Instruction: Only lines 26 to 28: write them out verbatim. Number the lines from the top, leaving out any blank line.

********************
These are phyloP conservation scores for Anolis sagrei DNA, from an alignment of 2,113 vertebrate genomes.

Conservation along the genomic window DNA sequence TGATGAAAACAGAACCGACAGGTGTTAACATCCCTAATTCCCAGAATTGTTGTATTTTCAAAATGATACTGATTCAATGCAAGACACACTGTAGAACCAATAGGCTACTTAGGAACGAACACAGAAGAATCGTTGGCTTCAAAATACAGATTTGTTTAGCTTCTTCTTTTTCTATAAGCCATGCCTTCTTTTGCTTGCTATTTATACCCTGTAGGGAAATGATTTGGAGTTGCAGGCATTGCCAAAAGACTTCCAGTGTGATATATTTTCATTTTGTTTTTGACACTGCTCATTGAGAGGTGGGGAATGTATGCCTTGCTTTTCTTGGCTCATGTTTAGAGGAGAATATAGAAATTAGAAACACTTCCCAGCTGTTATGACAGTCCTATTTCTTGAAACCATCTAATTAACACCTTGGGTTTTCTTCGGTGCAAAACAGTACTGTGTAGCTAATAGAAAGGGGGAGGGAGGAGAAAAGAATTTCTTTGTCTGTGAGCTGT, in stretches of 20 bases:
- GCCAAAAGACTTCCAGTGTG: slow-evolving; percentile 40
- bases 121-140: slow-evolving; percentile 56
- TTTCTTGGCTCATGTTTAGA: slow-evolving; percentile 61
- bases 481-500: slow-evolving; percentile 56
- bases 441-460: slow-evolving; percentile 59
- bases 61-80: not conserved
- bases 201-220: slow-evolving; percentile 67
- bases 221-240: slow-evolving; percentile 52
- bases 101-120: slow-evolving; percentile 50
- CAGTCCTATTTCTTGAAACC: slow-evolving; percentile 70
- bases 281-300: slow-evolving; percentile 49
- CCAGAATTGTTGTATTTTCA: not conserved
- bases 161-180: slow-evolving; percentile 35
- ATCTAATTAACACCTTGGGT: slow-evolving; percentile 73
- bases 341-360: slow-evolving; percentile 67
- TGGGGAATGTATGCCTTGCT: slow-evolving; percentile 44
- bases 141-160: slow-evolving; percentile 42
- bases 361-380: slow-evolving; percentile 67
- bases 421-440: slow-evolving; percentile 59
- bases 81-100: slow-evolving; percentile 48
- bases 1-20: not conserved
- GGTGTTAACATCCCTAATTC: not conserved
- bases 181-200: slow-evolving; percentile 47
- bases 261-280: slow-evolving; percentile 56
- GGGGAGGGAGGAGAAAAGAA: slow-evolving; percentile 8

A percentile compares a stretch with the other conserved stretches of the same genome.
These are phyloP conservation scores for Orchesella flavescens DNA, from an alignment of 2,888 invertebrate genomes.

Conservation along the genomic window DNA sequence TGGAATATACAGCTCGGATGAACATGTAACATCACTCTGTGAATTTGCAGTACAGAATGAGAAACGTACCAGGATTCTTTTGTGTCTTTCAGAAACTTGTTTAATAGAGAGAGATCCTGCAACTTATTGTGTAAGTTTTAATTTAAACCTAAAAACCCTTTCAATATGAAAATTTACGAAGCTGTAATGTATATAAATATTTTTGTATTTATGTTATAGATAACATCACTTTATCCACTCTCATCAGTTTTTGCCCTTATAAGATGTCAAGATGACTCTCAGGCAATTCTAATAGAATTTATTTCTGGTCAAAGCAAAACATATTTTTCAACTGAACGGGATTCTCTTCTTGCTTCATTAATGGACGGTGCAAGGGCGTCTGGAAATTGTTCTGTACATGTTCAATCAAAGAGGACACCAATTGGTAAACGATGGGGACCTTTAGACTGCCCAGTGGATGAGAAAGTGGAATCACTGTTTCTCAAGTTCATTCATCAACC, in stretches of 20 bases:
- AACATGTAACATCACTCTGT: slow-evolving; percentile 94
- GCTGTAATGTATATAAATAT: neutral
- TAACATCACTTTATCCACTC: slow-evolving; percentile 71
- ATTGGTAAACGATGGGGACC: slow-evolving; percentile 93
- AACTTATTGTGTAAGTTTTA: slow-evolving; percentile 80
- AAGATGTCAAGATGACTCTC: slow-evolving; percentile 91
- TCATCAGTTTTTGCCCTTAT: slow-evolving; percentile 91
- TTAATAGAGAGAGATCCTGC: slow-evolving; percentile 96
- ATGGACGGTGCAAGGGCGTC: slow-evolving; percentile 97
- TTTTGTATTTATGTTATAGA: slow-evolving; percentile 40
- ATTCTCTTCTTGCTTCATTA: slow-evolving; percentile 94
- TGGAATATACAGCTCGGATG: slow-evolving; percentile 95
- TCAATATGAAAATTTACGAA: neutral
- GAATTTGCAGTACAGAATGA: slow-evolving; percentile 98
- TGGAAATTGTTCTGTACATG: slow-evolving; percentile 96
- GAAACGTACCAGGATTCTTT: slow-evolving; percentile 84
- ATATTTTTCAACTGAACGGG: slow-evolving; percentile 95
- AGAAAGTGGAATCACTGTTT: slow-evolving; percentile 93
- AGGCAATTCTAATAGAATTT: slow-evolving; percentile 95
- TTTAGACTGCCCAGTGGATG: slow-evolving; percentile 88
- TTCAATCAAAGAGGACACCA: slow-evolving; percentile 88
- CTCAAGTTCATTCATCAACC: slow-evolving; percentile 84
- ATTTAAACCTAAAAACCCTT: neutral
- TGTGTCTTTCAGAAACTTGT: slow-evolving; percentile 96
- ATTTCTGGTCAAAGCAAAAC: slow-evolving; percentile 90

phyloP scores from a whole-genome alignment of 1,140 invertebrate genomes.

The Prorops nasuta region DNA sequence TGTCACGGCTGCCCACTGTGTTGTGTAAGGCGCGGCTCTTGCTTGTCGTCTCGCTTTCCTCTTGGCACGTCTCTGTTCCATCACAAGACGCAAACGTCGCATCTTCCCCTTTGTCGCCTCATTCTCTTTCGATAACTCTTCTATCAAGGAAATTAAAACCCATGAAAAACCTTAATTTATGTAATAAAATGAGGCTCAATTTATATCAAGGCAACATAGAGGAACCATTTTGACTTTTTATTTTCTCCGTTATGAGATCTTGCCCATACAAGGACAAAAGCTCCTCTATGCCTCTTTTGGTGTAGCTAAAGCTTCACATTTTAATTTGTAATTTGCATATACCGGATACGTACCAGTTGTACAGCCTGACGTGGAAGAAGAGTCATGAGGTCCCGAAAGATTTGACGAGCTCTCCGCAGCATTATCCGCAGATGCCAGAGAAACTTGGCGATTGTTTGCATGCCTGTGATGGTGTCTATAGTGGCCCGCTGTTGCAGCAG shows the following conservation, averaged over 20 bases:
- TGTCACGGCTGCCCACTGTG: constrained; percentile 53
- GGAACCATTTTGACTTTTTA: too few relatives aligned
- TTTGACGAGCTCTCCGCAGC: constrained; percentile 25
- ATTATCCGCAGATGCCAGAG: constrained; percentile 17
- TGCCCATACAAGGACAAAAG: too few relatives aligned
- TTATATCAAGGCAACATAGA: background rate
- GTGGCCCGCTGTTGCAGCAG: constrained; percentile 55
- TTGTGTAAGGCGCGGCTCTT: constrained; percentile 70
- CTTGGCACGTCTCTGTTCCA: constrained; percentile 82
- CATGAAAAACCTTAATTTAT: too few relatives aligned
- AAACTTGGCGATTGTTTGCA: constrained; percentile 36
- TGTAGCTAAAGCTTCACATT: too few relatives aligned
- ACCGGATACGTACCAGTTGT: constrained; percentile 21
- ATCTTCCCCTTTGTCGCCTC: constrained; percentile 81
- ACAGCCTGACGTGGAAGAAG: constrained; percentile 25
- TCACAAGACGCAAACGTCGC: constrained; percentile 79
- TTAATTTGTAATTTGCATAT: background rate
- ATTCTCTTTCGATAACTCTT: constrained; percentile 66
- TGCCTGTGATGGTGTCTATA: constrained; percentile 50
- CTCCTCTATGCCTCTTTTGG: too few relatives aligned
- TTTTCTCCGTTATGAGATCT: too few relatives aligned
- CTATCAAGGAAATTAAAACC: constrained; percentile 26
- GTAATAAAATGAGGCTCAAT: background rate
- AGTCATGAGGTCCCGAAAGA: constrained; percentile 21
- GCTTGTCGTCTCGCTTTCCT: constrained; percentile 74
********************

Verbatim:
- bases 261-280: slow-evolving; percentile 56
- GGGGAGGGAGGAGAAAAGAA: slow-evolving; percentile 8

A percentile compares a stretch with the other conserved stretches of the same genome.